PONTZER REPLIES: Understanding the considerable variability we see among individuals in their daily energy expenditure is the next frontier in metabolic research. We now have a good sense for how body size, fat percentage, lifestyle and age affect the calories we burn every day, but as readers Kuzyk and Nash point out, there is a lot of unexplained variation. The degree to which these differences reflect genetics or environment is not well understood at the moment. Our microbiome may well be a critical piece of the puzzle. The evidence on that front is currently sparse, however. Time and more study will tell.

We don’t typically find that a “fast” or “slow” metabolism (burning more or less energy than we’d expect for a person’s size and age) predicts weight gain or obesity. I do suspect that the metabolic variation we see is telling us something about overall bodily function and health, but those possible connections are yet to be tested.


“The Universe Is Not Locally Real,” by Daniel Garisto, reports on how the Bell test has been used to rule out the existence of hidden variables, unseen factors that could explain quantum-mechanical phenomena while preserving local realism. But I’m still puzzled why answering the question of hidden variables has not been declared unsolvable by this technique.

Garisto says “any prior physical connection between components, no matter how distant in the past [emphasis mine], has the possibility of interfering with the validity of a Bell test’s results.” He then describes a “cosmic Bell test” in which researchers used stars that were “sufficiently far apart” so that the light from one wouldn’t reach the other for centuries. But assuming that the big bang and cosmic inflation are true, doesn’t that mean there is an unavoidable loophole in every Bell test because everything was physically connected in the remote past?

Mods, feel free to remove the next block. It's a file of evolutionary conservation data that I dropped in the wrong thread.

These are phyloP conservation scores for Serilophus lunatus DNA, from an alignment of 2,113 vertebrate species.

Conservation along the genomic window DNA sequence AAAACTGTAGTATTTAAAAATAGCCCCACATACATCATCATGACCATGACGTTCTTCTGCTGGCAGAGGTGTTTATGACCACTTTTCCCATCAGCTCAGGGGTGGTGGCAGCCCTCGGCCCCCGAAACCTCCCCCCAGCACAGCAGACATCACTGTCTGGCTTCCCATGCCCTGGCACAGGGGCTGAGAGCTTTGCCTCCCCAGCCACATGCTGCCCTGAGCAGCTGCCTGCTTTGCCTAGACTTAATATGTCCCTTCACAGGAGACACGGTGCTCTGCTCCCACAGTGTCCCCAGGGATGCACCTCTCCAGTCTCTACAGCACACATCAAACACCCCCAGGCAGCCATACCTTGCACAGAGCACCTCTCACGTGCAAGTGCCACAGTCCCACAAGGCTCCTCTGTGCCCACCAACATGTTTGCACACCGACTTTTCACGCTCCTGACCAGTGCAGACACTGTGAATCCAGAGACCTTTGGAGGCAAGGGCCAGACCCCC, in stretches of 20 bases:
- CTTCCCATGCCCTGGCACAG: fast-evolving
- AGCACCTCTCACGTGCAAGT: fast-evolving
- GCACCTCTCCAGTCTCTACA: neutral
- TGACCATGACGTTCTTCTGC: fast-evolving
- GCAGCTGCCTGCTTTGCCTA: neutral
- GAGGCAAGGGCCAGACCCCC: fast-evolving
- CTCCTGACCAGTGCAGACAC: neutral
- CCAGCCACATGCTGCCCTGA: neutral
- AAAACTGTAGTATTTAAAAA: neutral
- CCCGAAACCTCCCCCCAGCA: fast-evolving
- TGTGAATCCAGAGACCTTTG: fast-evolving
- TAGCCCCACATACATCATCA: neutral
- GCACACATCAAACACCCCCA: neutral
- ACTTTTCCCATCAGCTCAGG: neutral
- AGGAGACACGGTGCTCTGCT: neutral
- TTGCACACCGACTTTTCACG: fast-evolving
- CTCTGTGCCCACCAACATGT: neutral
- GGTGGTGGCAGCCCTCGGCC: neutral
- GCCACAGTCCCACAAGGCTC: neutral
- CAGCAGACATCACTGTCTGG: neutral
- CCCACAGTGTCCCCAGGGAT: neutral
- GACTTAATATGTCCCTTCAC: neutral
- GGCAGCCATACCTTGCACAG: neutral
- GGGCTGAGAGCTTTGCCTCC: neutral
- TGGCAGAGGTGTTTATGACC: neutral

GARY RECTOR Cave Creek, Ariz.

GARISTO REPLIES: There have been additional cosmic Bell tests since the one I described in my article, including one that used light from quasars that are separated by billions of light-years. Rector is correct that even these tests go back only so far. As he suggests, this does imply that the big bang remains an unavoidable loophole. It’s worth considering what such a loophole-sized theory would presuppose: that hidden variables were encoded at the very beginning of time and space, deterministically setting everything into motion until spacetime’s end.

Superdeterminism, as this idea is called, might rescue local realism from quantum mechanics, yet it strips the universe of chance in favor of a conspiratorial approach to experiments. Everything that we can measure suggests that quantum mechanics is correct, that local realism is false. It’s worthwhile to be aware of superdeterminism as a possibility. But believing in things because they are impossible to rule out is a poor way to approach science—or, for that matter, anything else.


Bumblebees apparently “play,” according to the study reported in “Bee-Ball,” by Grace van Deelen [Advances]. This raises a question: Are bees individually intelligent? How about ants? Within a colony these insects are continuously exchanging information in the form of pheromones and other chemicals. A bee or ant colony manifests more intelligence than would be expected by summing the intelligence of the individuals.

VAN SNYDER La Crescenta, Calif.


In “Primordial Soup,” by Clara Moskowitz [March 2023], the box “Quark Soup” should have said that Brookhaven National Laboratory’s sPHENIX and STAR detectors each have a powerful magnet at their core, not a powerful superconducting magnet. Only sPHENIX’s magnet is superconducting.